Melissa Posted Thu 20th of June, 2013 20:02:06 PM
my anesthesiologist was in a procedure for a humerus fracture repair and tibial plateau fracture repair. I am using code 01740 because it is the higher base unit. Diagnosis code 812.20. My question is about the pre-op pain blocks. He did an interscalene "64415" and a femoral "64447". Can I bill both of these? I would use a modifier 59 for each, correct?
SuperCoder Answered Fri 21st of June, 2013 14:23:24 PM
CPT lists each of the continuous infusion nerve block codes within the anesthetic agent injection category, immediately following the code that describes an injection block of the same nerve. Example: Code 64416 is directly under the nerve block injection code for brachial plexus, single (64415).
Once you-ve found the proper code, be sure to keep reading through the descriptor. This tells you that you must include catheter placement and daily management for administering the anesthetic in the nerve block code.
Interscalene/Brachial Plexus Blocks – If general anesthesia is used for a shoulder case, and an interscalene block is placed for post-op pain, the block can be billed for separately with code 64415 (8 units). If a continuous interscalene block is placed instead of a single stick, then code 64416 (13 units) is billed. For continuous blocks, there is no longer a global period, meaning that you can bill for follow-up visits if you physically see the patient on a subsequent calendar day. The typical code billed for this service is “subsequent inpatient visit” code 99231 (2 units).
Femoral and Sciatic Nerve Blocks – If a general anesthetic is used for a knee case, and a femoral and/or sciatic nerve block is placed for post-op pain, then the block(s) can be billed for separately with codes 64447 (femoral – 7 units) and/or 64445 (sciatic – 7 units). If a continuous block is placed instead, then report either code 64448 (continuous femoral – 12 units) or 64446 (continuous sciatic – 12 units). Follow-up visits can be billed if applicable, as mentioned above with the continuous brachial plexus blocks.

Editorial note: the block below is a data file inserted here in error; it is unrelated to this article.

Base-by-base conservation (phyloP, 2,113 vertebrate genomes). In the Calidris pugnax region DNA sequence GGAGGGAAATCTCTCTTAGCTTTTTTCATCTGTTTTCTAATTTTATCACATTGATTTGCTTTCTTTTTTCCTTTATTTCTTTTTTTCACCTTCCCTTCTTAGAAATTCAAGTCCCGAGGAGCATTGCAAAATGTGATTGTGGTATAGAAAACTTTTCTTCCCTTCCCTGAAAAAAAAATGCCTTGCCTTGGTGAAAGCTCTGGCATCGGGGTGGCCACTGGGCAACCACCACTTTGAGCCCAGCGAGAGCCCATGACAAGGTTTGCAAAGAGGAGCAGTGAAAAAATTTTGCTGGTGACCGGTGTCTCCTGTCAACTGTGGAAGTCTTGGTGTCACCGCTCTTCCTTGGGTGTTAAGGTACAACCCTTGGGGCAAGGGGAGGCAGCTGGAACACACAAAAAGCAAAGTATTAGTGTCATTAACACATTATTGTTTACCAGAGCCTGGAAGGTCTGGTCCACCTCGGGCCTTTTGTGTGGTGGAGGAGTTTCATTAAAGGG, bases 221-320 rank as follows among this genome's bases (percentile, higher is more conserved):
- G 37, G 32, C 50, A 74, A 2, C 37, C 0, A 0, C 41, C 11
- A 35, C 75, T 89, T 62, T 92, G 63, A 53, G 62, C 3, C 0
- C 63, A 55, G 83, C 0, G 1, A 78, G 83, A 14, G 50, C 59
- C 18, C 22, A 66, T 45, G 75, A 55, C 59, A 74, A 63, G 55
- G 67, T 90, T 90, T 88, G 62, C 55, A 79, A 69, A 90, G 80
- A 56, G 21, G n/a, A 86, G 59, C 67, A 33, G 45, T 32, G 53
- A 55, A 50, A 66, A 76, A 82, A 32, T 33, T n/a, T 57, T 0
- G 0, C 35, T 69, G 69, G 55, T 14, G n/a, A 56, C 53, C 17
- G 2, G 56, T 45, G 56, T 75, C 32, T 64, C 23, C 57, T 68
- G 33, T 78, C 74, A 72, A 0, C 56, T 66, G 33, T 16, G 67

In conclusion, it is imperative to indicate that your block is separate and distinct from the primary mode of anesthesia used in the case when billing for post-op pain procedures. For example, groups should not check off both “general” and “regional” as the modes of anesthesia unless they are truly intending to do a combined “general-regional” technique, which would negate the separate billing of the block. Although most payers will allow a post-op pain block to be used as an adjunct to a general anesthetic, if the block itself could have provided the entire anesthetic, then documentation of medical necessity for the “general” is recommended. Per CMS requirements, anesthesiologists should state clearly on the anesthesia record that the block is “for post-op pain per surgeon request”. Per the AMA, post-op pain blocks can be performed either pre-operatively, intra-operatively or post-operatively. However, post-op pain blocks performed prior to the induction of anesthesia are not to be included in billable anesthesia time and are billed as “flat fee” surgical procedures instead, per the ASA.